‘We the People’ art show responds to political moment

Article in the August 17, 2017 Missoulian

“Without any effort or any pre-meditated curating, it came out of conversations with friends,” said Millar, a longtime Missoula artist who owns the Brunswick Arts Studios and Gallery on Railroad Street. It came up with friends, and grew into a full group show, “We the People,” that’s open through the end of the month at her gallery…


At the Brunswick, We the People sends a message for the ages—and for the age of Trump 

Article in the August 3, 2017 Missoula Independent

Kathy Herlihy-Paoli’s “Eanie, Meanie, Miney” is one of several works in We the People, a group exhibit at the Brunswick Building about politics.

We the People, a new exhibit at the Brunswick Building, originated with a group of disgruntled artists in the months after Donald Trump was elected president. Even so, the seeds of the show can be traced back almost 60 years ago to when artist and Brunswick owner Leslie Van Stavern Millar was just 8 years old and living with her parents in Iran. She recalls visiting a palace in Isfahan built in the late 1500s by the Persian ruler Shah Abbas, known as a patron of the arts. The walls were covered in murals, including one depicting several men on horseback. Millar noticed there was something off about it…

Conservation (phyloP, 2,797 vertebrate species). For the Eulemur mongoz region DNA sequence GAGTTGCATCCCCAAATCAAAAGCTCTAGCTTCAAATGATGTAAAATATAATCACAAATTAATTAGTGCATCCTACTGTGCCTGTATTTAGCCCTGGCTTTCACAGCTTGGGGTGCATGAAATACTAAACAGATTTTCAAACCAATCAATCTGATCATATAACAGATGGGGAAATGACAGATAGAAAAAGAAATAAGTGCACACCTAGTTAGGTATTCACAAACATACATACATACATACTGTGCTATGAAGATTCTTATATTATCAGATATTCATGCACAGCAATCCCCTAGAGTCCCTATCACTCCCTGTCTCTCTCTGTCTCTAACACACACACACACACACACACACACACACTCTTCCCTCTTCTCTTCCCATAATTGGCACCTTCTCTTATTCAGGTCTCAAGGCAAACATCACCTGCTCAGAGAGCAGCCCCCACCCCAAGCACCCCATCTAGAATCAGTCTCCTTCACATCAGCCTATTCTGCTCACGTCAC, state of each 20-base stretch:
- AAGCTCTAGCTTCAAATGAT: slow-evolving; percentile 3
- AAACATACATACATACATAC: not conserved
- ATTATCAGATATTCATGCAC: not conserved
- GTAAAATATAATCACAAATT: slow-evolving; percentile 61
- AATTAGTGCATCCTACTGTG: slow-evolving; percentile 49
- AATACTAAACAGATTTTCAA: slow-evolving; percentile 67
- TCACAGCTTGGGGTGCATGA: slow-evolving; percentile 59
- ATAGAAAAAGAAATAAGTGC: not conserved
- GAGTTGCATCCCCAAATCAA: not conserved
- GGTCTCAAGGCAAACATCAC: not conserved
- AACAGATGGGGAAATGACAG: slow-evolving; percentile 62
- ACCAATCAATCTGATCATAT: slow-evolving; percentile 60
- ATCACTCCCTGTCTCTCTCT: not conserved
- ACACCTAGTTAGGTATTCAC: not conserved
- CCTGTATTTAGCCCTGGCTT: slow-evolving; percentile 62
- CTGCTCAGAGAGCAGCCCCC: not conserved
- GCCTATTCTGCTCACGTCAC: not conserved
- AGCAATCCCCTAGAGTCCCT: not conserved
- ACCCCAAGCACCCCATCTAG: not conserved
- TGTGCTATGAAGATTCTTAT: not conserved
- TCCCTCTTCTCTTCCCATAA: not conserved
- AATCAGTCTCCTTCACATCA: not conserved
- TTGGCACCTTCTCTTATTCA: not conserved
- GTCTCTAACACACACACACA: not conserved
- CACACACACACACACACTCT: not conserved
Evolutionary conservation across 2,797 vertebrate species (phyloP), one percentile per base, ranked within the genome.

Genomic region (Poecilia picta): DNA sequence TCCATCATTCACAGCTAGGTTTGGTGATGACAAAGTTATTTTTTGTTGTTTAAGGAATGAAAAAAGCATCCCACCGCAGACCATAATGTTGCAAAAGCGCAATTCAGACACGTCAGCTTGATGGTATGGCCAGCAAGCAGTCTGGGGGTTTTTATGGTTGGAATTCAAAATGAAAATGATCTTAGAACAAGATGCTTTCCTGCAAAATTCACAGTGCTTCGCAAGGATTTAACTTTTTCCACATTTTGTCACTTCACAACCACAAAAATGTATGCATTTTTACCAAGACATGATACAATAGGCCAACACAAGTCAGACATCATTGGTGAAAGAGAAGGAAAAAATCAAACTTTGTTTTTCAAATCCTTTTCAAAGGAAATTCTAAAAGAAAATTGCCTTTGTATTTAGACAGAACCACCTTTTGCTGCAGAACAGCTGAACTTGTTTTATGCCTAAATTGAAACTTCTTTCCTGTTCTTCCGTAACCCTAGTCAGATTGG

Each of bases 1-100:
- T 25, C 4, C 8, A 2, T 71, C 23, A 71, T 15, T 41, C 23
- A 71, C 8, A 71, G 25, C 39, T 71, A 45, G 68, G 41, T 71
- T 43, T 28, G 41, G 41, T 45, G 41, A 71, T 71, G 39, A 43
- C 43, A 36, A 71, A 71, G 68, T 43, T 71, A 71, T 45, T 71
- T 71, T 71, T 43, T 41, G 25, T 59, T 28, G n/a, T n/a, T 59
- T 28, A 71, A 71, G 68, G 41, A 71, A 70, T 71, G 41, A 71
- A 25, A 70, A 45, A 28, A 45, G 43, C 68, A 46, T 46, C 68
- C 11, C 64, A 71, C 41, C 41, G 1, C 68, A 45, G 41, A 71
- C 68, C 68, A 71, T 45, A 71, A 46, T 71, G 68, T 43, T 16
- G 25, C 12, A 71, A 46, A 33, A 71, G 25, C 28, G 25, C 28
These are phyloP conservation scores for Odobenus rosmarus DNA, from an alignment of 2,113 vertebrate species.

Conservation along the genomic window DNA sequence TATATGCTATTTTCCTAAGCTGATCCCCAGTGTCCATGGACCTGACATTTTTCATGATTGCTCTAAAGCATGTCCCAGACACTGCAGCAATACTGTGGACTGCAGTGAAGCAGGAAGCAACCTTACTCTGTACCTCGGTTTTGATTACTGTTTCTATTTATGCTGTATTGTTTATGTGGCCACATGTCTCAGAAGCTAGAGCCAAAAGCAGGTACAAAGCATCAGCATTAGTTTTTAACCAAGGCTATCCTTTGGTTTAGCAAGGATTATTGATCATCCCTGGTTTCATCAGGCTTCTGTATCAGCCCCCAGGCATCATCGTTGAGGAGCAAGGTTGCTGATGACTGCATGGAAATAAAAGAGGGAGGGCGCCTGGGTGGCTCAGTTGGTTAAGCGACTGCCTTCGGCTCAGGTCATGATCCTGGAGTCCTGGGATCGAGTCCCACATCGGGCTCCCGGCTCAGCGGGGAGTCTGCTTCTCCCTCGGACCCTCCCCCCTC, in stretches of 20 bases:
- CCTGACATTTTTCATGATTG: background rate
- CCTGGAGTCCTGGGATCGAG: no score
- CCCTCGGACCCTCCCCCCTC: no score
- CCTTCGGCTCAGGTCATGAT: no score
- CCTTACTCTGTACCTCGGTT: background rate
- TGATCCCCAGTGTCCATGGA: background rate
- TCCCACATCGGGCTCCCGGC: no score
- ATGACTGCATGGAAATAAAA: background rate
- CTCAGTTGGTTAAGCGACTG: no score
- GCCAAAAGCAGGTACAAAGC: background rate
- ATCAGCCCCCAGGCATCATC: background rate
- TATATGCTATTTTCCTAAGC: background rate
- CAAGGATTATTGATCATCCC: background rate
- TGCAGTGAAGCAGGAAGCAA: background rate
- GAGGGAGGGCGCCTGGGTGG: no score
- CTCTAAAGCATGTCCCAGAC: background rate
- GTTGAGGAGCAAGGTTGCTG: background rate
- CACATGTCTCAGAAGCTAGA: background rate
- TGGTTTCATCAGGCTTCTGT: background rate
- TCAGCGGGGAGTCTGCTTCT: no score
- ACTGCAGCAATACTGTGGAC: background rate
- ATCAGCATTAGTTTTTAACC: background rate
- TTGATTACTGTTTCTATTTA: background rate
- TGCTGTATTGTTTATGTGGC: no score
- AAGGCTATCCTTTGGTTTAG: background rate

Leslie Millar and Queen Elizabeth I turn back the clock at Missoula Art Museum 

Article in the December 6, 2016 Missoula Independent

In the late 1980s, artist Leslie Van Stavern Millar began to entertain the idea of time travel. Not the H.G. Wells kind of time travel, which requires a machine, but something a little closer to what cognitive scientists call “mental time travel”—the process of conjuring a memory and reliving an experience through recollected detail and emotion. Sitting in her studio near the Jocko River, Millar closed her eyes and imagined her British ancestors—maybe a great-great-great-grandparent—standing in a field in 1559 as Queen Elizabeth I’s procession went by…


First Friday: Taking a peek at Montana history, rendered in gouache

Article in the November 3, 2016  Missoulian.

When a viewer looks at one of the minutely detailed gouache paintings by Leslie Van Stavern Millar at the Missoula Art Museum, there’s not much to distract them.

First they have to step up to the “peepshow boxes” she constructed, an homage to old-fashioned devices. Look through the hole, and click on the light, and the little details are illuminated…


Article in the May 30th Missoulian about the Brunswick Artists Studios’ and Leslie’s stewardship.

On any given day or night, the subdued exterior of the historic Brunswick Building on the rough brick stretch of Railroad Street belies the bustle of creativity inside…


Montana Visual Artist

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